Amazon Web ServicesThis is a cloud services platform that we used to host our service. (Privacy Policy)
CloudflareThis is a cloud CDN service that we use to efficiently deliver files required for our service to operate such as javascript, cascading style sheets, images, and videos. (Privacy Policy)
Google Hosted LibrariesJavascript software libraries such as jQuery are loaded at endpoints on the or domains, for performance and efficiency reasons. (Privacy Policy)
Google Custom SearchThis is feature allows you to search the site. (Privacy Policy)
Google MapsSome articles have Google Maps embedded in them. (Privacy Policy)
Google ChartsThis is used to display charts and graphs on articles and the author center. (Privacy Policy)
Google AdSense Host APIThis service allows you to sign up for or associate a Google AdSense account with HubPages, so that you can earn money from ads on your articles. No data is shared unless you engage with this feature. (Privacy Policy)
Google YouTubeSome articles have YouTube videos embedded in them. (Privacy Policy)
VimeoSome articles have Vimeo videos embedded in them. (Privacy Policy)
PaypalThis is used for a registered author who enrolls in the HubPages Earnings program and requests to be paid via PayPal. No data is shared with Paypal unless you engage with this feature. (Privacy Policy)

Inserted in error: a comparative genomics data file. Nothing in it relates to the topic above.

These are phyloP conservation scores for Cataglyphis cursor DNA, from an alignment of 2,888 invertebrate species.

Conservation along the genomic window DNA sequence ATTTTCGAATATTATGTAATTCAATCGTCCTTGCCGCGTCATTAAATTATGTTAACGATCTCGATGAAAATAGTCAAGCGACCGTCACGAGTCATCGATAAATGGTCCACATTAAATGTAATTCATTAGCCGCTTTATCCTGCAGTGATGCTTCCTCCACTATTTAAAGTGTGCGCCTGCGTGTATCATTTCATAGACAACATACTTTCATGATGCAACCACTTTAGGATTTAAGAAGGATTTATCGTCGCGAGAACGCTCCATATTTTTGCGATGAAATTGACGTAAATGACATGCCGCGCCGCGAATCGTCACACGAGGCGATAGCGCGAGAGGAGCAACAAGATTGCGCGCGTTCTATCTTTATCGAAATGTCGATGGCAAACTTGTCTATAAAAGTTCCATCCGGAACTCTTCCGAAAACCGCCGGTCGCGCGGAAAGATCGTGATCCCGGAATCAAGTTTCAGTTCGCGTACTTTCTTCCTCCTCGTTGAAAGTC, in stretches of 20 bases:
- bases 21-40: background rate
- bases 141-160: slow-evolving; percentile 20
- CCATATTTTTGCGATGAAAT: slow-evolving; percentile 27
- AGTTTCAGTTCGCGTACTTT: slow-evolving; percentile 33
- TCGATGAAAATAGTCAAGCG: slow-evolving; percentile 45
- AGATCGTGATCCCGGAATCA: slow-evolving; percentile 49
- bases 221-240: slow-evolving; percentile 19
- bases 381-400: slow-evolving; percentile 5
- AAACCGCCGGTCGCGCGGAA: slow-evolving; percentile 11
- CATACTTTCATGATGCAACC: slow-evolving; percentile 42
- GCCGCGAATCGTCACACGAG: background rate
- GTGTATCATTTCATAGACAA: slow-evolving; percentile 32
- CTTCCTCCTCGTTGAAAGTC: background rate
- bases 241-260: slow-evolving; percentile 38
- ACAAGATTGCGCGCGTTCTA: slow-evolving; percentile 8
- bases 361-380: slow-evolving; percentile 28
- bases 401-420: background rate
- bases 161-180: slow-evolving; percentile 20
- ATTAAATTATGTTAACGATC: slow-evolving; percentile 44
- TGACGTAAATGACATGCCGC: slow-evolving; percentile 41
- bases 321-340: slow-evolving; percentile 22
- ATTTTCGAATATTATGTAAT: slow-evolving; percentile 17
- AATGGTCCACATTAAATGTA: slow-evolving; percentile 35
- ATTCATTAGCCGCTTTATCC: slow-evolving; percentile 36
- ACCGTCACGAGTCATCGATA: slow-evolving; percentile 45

Facebook LoginYou can use this to streamline signing up for, or signing in to your Hubpages account. No data is shared with Facebook unless you engage with this feature. (Privacy Policy)
MavenThis supports the Maven widget and search functionality. (Privacy Policy)
Google AdSenseThis is an ad network. (Privacy Policy)
Google DoubleClickGoogle provides ad serving technology and runs an ad network. (Privacy Policy)
Index ExchangeThis is an ad network. (Privacy Policy)
SovrnThis is an ad network. (Privacy Policy)
Facebook AdsThis is an ad network. (Privacy Policy)
Amazon Unified Ad MarketplaceThis is an ad network. (Privacy Policy)
AppNexusThis is an ad network. (Privacy Policy)
OpenxThis is an ad network. (Privacy Policy)
Rubicon ProjectThis is an ad network. (Privacy Policy)
TripleLiftThis is an ad network. (Privacy Policy)
Say MediaWe partner with Say Media to deliver ad campaigns on our sites. (Privacy Policy)
Remarketing PixelsWe may use remarketing pixels from advertising networks such as Google AdWords, Bing Ads, and Facebook in order to advertise the HubPages Service to people that have visited our sites.
Conversion Tracking PixelsWe may use conversion tracking pixels from advertising networks such as Google AdWords, Bing Ads, and Facebook in order to identify when an advertisement has successfully resulted in the desired action, such as signing up for the HubPages Service or publishing an article on the HubPages Service.
Author Google AnalyticsThis is used to provide traffic data and reports to the authors of articles on the HubPages Service. (Privacy Policy)
ComscoreComScore is a media measurement and analytics company providing marketing data and analytics to enterprises, media and advertising agencies, and publishers. Non-consent will result in ComScore only processing obfuscated personal data. (Privacy Policy)
Amazon Tracking PixelSome articles display amazon products as part of the Amazon Affiliate program, this pixel provides traffic statistics for those products (Privacy Policy)